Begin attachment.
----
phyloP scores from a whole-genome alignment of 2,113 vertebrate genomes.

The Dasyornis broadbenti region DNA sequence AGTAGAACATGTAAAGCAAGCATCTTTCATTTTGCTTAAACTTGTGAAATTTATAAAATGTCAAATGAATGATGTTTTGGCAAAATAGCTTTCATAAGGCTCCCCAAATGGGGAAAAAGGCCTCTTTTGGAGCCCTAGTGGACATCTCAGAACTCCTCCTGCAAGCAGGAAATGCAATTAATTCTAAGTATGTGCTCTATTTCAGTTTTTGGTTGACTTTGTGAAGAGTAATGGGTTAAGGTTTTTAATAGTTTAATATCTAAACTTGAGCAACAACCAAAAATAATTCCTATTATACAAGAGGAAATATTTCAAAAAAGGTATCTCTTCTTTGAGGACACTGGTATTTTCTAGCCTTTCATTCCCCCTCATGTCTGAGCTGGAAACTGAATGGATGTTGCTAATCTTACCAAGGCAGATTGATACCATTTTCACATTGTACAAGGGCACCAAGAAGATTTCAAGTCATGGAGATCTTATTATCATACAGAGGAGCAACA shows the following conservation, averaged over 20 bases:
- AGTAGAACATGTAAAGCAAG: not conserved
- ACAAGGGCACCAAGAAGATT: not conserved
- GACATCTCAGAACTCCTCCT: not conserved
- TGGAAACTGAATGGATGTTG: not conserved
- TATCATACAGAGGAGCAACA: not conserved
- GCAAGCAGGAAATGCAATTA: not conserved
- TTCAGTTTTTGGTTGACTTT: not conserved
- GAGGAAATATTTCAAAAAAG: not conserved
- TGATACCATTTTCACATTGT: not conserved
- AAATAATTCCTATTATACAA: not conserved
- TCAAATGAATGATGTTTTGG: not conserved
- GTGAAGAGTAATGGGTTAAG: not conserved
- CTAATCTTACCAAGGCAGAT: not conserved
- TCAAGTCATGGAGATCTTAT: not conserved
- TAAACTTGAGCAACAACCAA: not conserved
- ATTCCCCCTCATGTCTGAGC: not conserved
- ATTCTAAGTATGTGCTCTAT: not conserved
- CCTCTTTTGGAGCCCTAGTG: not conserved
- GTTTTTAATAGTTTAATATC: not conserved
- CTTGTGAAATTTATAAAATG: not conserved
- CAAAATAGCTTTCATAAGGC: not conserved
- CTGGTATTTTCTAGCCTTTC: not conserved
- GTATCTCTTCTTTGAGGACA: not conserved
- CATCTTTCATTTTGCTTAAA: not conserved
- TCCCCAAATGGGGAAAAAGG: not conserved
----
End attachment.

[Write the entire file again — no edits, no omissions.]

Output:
phyloP scores from a whole-genome alignment of 2,113 vertebrate genomes.

The Dasyornis broadbenti region DNA sequence AGTAGAACATGTAAAGCAAGCATCTTTCATTTTGCTTAAACTTGTGAAATTTATAAAATGTCAAATGAATGATGTTTTGGCAAAATAGCTTTCATAAGGCTCCCCAAATGGGGAAAAAGGCCTCTTTTGGAGCCCTAGTGGACATCTCAGAACTCCTCCTGCAAGCAGGAAATGCAATTAATTCTAAGTATGTGCTCTATTTCAGTTTTTGGTTGACTTTGTGAAGAGTAATGGGTTAAGGTTTTTAATAGTTTAATATCTAAACTTGAGCAACAACCAAAAATAATTCCTATTATACAAGAGGAAATATTTCAAAAAAGGTATCTCTTCTTTGAGGACACTGGTATTTTCTAGCCTTTCATTCCCCCTCATGTCTGAGCTGGAAACTGAATGGATGTTGCTAATCTTACCAAGGCAGATTGATACCATTTTCACATTGTACAAGGGCACCAAGAAGATTTCAAGTCATGGAGATCTTATTATCATACAGAGGAGCAACA shows the following conservation, averaged over 20 bases:
- AGTAGAACATGTAAAGCAAG: not conserved
- ACAAGGGCACCAAGAAGATT: not conserved
- GACATCTCAGAACTCCTCCT: not conserved
- TGGAAACTGAATGGATGTTG: not conserved
- TATCATACAGAGGAGCAACA: not conserved
- GCAAGCAGGAAATGCAATTA: not conserved
- TTCAGTTTTTGGTTGACTTT: not conserved
- GAGGAAATATTTCAAAAAAG: not conserved
- TGATACCATTTTCACATTGT: not conserved
- AAATAATTCCTATTATACAA: not conserved
- TCAAATGAATGATGTTTTGG: not conserved
- GTGAAGAGTAATGGGTTAAG: not conserved
- CTAATCTTACCAAGGCAGAT: not conserved
- TCAAGTCATGGAGATCTTAT: not conserved
- TAAACTTGAGCAACAACCAA: not conserved
- ATTCCCCCTCATGTCTGAGC: not conserved
- ATTCTAAGTATGTGCTCTAT: not conserved
- CCTCTTTTGGAGCCCTAGTG: not conserved
- GTTTTTAATAGTTTAATATC: not conserved
- CTTGTGAAATTTATAAAATG: not conserved
- CAAAATAGCTTTCATAAGGC: not conserved
- CTGGTATTTTCTAGCCTTTC: not conserved
- GTATCTCTTCTTTGAGGACA: not conserved
- CATCTTTCATTTTGCTTAAA: not conserved
- TCCCCAAATGGGGAAAAAGG: not conserved